Toxic mindsets: “Doctors who digitize their work are techies and tinkerers.”

Data, facts and instruments on the German health system

What it’s all about

For most doctors in private practice, it is clear: colleagues who are already involved with digitisation – i.e. the possibilities outside the TI specifications – are technology freaks and tinkerers. But the reality is different: they are „normal“ physicians, but with foresight, innovative spirit and entrepreneurial qualities.

Who are the digital doctors?

While 90% of practising physicians have so far paid almost no attention to the topic of „digitalisation“, the remaining 10% have started to deal with the topic in detail and intensively. But what characterises these doctors and what distinguishes them from the masses?

The first striking feature of this group of people is – contrary to the assumptions of most colleagues – that they are not technology-obsessed, „tinkerers“ or even „freaks“, but quite normal doctors. However, they do have a clear affinity for technology, because they recognised early on what benefits electronic aids and procedures can offer them and have systematically integrated this option into their practice strategy.

Technology has always been a help

The guiding motives here were both the improvement of the quality of care for their patients and the increase of their own work efficiency in order to create freedom for themselves through this. Thus, most of them have always had the latest practice software systems, have been working with electronic records for a long time and have invested in their hardware architecture in order to network all workplaces of their businesses synergistically. Likewise, the use of voice systems, e-mail communication or professional use of the practice homepage are part of their digital repertoire.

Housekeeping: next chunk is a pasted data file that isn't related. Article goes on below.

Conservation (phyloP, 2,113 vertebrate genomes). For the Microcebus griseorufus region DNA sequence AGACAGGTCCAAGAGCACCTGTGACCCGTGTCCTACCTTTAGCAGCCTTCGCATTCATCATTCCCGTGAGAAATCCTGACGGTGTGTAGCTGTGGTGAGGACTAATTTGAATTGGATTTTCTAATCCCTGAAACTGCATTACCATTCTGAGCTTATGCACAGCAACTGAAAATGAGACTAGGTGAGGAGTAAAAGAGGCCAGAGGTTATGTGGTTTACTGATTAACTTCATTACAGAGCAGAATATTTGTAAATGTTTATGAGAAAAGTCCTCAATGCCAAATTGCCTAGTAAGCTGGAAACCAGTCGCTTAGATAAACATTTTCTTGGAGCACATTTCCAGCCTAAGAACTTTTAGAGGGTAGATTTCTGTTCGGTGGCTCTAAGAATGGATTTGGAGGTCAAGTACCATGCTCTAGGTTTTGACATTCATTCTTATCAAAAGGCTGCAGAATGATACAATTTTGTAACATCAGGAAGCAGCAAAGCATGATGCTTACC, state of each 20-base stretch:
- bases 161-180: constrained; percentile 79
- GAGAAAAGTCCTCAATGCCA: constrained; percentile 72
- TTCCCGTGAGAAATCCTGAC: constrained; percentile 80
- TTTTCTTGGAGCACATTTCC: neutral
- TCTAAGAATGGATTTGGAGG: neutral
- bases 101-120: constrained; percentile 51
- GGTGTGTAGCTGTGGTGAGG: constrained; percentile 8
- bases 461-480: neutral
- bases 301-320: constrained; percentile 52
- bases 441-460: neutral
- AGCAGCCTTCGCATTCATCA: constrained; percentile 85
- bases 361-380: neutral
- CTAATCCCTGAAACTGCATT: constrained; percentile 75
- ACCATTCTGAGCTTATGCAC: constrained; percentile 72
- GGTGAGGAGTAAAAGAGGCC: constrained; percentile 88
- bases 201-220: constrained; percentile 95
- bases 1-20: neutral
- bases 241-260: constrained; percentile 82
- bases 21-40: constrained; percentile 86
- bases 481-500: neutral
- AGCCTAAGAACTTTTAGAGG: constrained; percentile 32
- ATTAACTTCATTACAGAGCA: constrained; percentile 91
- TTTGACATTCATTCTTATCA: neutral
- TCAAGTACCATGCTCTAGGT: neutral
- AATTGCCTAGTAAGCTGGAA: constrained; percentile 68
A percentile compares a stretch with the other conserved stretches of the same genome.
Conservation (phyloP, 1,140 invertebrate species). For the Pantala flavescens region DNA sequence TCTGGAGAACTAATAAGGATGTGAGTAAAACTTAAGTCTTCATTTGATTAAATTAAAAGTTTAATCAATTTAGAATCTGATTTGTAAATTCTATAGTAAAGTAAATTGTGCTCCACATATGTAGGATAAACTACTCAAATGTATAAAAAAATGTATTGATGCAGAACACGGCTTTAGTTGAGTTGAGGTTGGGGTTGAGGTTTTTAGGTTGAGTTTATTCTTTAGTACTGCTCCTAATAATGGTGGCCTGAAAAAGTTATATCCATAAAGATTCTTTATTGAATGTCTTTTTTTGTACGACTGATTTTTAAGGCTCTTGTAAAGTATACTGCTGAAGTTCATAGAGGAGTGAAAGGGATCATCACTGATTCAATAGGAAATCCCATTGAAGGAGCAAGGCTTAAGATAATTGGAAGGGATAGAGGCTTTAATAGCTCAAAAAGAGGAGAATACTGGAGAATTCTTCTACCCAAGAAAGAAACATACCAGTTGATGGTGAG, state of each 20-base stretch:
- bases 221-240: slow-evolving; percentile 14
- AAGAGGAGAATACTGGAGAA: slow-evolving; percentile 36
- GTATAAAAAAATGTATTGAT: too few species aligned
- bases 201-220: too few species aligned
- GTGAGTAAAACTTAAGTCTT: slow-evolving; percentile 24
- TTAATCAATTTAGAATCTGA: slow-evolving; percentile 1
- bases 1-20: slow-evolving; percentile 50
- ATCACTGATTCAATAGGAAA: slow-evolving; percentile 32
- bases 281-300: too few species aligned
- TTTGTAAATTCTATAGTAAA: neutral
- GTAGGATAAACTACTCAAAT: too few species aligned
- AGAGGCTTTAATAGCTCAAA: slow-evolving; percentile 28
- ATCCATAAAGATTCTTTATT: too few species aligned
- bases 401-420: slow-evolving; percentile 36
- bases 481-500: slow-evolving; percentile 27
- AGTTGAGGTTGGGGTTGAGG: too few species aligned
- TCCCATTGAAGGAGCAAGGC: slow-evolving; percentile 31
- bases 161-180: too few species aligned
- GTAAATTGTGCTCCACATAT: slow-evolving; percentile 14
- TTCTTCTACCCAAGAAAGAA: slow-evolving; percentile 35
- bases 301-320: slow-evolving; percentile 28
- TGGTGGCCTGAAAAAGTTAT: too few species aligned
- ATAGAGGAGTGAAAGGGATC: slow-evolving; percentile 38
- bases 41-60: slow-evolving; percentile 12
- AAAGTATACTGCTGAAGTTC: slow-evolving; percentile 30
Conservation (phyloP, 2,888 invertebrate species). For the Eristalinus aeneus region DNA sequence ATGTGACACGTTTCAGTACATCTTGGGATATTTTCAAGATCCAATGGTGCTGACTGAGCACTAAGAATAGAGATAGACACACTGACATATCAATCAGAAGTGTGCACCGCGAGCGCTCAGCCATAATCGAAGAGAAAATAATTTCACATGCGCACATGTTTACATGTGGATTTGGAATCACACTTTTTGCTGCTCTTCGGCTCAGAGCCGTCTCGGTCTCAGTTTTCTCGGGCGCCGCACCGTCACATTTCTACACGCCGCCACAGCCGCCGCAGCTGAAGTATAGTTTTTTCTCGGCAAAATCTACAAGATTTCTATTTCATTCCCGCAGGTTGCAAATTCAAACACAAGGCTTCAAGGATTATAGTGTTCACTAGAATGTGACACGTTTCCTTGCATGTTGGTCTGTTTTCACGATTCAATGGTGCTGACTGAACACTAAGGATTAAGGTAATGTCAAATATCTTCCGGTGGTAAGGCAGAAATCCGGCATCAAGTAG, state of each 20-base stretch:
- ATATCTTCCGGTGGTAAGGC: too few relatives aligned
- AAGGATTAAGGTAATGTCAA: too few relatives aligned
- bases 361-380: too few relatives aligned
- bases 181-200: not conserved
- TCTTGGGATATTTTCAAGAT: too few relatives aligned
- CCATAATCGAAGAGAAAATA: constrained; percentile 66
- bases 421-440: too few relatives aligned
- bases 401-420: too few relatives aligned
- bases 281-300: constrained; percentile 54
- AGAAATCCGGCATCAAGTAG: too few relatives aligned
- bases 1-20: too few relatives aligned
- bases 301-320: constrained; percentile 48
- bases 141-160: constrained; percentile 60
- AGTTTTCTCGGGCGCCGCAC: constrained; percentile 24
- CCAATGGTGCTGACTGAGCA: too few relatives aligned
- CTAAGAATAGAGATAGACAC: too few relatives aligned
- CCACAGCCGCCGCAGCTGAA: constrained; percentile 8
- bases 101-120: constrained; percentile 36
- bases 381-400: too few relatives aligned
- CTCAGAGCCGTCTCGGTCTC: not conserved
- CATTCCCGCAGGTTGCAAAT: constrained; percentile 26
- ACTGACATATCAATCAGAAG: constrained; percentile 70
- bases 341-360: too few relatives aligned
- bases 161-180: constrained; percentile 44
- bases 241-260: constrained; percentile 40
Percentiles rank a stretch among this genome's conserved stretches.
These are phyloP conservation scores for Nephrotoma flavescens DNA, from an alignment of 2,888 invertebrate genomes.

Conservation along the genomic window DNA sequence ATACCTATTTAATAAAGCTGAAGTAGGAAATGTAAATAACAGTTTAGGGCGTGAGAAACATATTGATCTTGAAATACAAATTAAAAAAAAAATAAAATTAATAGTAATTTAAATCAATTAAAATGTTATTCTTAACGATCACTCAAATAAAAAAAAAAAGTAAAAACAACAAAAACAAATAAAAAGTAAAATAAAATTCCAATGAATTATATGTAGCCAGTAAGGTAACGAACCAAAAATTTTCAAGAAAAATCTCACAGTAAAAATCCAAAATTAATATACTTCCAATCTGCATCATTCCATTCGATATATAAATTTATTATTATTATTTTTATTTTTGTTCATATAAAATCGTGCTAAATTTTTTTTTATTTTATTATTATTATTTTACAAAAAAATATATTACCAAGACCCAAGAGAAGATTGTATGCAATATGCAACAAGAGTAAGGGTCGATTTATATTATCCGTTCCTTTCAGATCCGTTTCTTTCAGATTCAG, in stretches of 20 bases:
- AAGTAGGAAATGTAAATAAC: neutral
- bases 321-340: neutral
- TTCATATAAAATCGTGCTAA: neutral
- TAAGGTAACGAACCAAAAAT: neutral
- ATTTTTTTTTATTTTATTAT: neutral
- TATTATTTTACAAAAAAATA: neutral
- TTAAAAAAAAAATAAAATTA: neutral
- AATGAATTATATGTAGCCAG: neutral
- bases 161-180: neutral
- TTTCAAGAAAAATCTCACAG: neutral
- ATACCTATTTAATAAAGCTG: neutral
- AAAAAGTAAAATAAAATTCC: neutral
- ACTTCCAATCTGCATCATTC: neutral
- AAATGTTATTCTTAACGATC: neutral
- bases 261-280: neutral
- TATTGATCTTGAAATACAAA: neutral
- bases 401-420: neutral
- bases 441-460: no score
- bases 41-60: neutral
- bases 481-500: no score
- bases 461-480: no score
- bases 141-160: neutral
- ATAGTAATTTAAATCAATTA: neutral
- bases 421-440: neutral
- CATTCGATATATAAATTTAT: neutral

Digitalisation takes place individually

The type of tools and procedures used varies greatly in the individual practices, because although the early adopters have all recognised the potential that digitalisation can offer them in principle, the solutions are selected individually according to the practice’s circumstances, patient clientele and their own needs and interests. Their behaviour is thus in direct contrast to the argument of the opponents of digitisation, who oppose the transformation because, in their view, it is a „one size fits all“ concept that leaves hardly any freedom.

Testing new things on their own initiative

Another characteristic of early adopters is their eagerness to experiment, which stands in stark contrast to the general behaviour in the outpatient sector. Here, changes usually take place collectively by directive – the introduction of quality management and the medication plan are examples of this – and always take place according to the same operational criteria: who reimburses the costs and how is the billing done? The cost aspect is also relevant for the early adopters, but they think in perspective and do not expect the return of funds directly in the next fee settlement.

Functioning processes and concrete experience

In addition to the mental attitude for innovations, they also possess the operational basis for this, which most of their colleagues lack: an excellently functioning practice management. The motivation for their early engagement with digitalisation is the strategic consideration to proactively, productively and with foresight expand the technology status they have already achieved through concrete experiences with new options. This behaviour also clearly sets them apart from the mass of doctors, whose criticism of digitalisation is predominantly theoretical and sweepingly dismissive.

At the same time, the early adopters are no less critical than the sceptics; data protection and all other issues surrounding the use of new technologies in medical practices are also an important topic for them.

Friends with Dr. Google

Furthermore, they have no contact fears with patients who obtain information from internet sources or refer to their wearable data. While the majority of medical professionals still lament what they see as the adverse effects of Dr Google, early adopters have accepted this behaviour as a normal development. Above all, they have recognised that it is an expression of an increased commitment to health, which – if implemented in a channelled way – should even be encouraged.